Weak Kwacha bites poor Malawians harder

An average Malawian family of six needs about K60, 000 to buy food, clothing and pay rent for a month following the devaluation of the currency kwacha, a September report by Centre for Social Concern has said.

This is about US$350, at the current exchange rate, a sum that is beyond the reach of most Malawians who must survive on a dollar a day and a diet centred on locally resourced food.

Government reduced the value of the kwacha against major currencies in a bid to boost the availability of forex on the market but the move has failed to rejuvenate consumer confidence as evidenced by the incessant fuel and foreign currency shortages.

The kwacha, which was pegged at K145 to the greenback since 2004, was seen by many analysts, including the influential International Monetary Fund (IMF) as unrealistic, putting pressure on government to devalue.”

Malawi's largest legal tender K500

“The problem might be that while the Kwacha was devalued by 10 percent in early August, the salary survey made in mid-August showed that income levels remained stagnant. If consumers were to remain with the same purchasing power as before August, one should have been able to receive increased income at more or less the same magnitude as the 10 percent devaluation.” reads part of the report.

But while the cost of living has jumped salaries of civil servants and workers in the private sector have remained stagnant, casting a gloomy economic atmosphere in a country operating on a zero-budget deficit.

The report says during the same period last year the cost of living in the urban areas of Lilongwe, Blantyre and Mzuzu was about K45,000 but is now up 17 per cent, undermining the very social fabric of Malawian society and breeding political unrest.

“Current and historical data has revealed that low-income households are more vulnerable than four months ago to falling below a minimum acceptable standard of living. Without action to combat effects such as fuel shortages, social and economic exclusion are likely to rise,” reads part of the report.

A Blantyre based economist told Nyasa Times the current problem hitting the country is the architect of government whose policies are not in tandem with the global financial tremors that has hit established economies like the United States of America.

“Government just devalued without looking at the underlying cause of the forex shortage,” said the economist, adding that policy makers should have looked at the economic advantage for devaluing the currency and the true market value of the kwacha.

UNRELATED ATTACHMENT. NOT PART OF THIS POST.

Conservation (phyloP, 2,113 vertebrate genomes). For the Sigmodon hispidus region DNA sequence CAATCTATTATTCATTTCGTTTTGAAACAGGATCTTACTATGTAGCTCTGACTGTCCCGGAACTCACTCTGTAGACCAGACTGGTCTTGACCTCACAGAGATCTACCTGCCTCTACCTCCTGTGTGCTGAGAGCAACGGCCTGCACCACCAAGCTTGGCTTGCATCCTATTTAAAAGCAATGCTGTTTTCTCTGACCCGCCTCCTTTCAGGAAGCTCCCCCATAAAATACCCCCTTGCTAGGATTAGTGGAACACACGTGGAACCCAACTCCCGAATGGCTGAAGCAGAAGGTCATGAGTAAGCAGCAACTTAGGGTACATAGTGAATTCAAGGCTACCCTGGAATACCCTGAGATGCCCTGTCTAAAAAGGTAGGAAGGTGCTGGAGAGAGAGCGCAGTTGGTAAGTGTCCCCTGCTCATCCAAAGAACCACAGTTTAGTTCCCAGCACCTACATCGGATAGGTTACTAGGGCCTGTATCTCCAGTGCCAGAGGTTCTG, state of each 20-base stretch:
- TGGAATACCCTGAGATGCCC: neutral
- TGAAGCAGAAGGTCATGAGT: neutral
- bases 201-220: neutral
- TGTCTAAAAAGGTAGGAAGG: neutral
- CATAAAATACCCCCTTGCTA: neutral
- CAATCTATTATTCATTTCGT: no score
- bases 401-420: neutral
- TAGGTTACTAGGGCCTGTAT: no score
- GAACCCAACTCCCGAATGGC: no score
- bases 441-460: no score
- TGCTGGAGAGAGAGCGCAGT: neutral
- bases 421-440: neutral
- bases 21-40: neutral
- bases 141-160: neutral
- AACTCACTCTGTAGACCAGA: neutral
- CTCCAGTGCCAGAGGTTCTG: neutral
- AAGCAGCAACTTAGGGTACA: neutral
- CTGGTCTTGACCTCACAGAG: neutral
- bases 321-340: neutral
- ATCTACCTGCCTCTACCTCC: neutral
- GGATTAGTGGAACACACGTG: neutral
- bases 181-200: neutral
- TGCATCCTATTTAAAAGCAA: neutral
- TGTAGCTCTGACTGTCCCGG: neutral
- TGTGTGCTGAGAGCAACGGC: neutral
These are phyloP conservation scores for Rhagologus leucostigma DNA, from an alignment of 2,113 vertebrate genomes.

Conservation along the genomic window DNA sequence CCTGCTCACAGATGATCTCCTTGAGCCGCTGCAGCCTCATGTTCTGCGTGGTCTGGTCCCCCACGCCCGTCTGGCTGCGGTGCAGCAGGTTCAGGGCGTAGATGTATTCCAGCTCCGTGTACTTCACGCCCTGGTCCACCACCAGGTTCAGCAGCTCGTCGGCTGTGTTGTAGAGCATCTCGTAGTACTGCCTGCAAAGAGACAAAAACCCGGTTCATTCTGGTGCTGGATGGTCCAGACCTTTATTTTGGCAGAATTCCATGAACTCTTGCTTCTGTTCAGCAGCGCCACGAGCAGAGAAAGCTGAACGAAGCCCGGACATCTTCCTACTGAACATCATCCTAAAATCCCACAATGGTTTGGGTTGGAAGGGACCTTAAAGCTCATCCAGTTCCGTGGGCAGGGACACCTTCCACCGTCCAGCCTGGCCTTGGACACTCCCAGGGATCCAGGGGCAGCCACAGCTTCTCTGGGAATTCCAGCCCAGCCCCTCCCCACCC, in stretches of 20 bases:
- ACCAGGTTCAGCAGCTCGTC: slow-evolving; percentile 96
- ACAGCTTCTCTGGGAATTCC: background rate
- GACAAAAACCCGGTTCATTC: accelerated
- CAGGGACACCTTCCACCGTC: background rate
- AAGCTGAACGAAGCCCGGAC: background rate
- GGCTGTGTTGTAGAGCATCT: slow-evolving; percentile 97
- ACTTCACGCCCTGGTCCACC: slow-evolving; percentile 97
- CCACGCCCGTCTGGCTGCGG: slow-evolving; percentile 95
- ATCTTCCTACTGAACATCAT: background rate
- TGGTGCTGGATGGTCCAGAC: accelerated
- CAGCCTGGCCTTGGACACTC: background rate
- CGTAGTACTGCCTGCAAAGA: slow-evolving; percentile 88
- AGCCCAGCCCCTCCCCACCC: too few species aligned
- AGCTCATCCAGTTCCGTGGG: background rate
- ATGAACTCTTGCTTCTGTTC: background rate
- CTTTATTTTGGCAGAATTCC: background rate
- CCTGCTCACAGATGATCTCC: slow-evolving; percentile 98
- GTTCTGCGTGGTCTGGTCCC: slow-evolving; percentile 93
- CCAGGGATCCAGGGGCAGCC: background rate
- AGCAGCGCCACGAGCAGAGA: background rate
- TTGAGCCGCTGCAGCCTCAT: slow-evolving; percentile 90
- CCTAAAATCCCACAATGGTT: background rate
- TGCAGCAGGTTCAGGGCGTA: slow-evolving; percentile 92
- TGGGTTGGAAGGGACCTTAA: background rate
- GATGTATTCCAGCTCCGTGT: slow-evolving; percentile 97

He said the real issue is that the private sector has failed to produce more goods for export because they do not have foreign currency to import inputs such as machinery, fuel and fertiliser.

“The private sector knows that even at its current devalued value, the kwacha is still seen too strong and hence makes our exports uncompetitive in the region so buyers prefer to import elsewhere,” he said.

This scenario, he said, has led to companies closing down, with scores of people losing jobs because firms are scaling down.

“So in an extended family system like ours people who are working in town or doing business in cities are failing to support those in rural areas and indeed the whole country should brace itself for a dark future,” he said.

An official from the Ministry of Finance, who did not want to be identified, said Malawi can import essential goods and services for three months but blamed unscrupulous traders for externalising forex.

“We are aware of people who are sending money outside the country informally and we are setting up mechanisms to stop the malpractice,” said the official.

He added that some of the financial and economic hardship hitting Malawians will disappear once governments programme with the International Monetary Fund (IMF) is back on track and its traditional donors like Britain are back on board.

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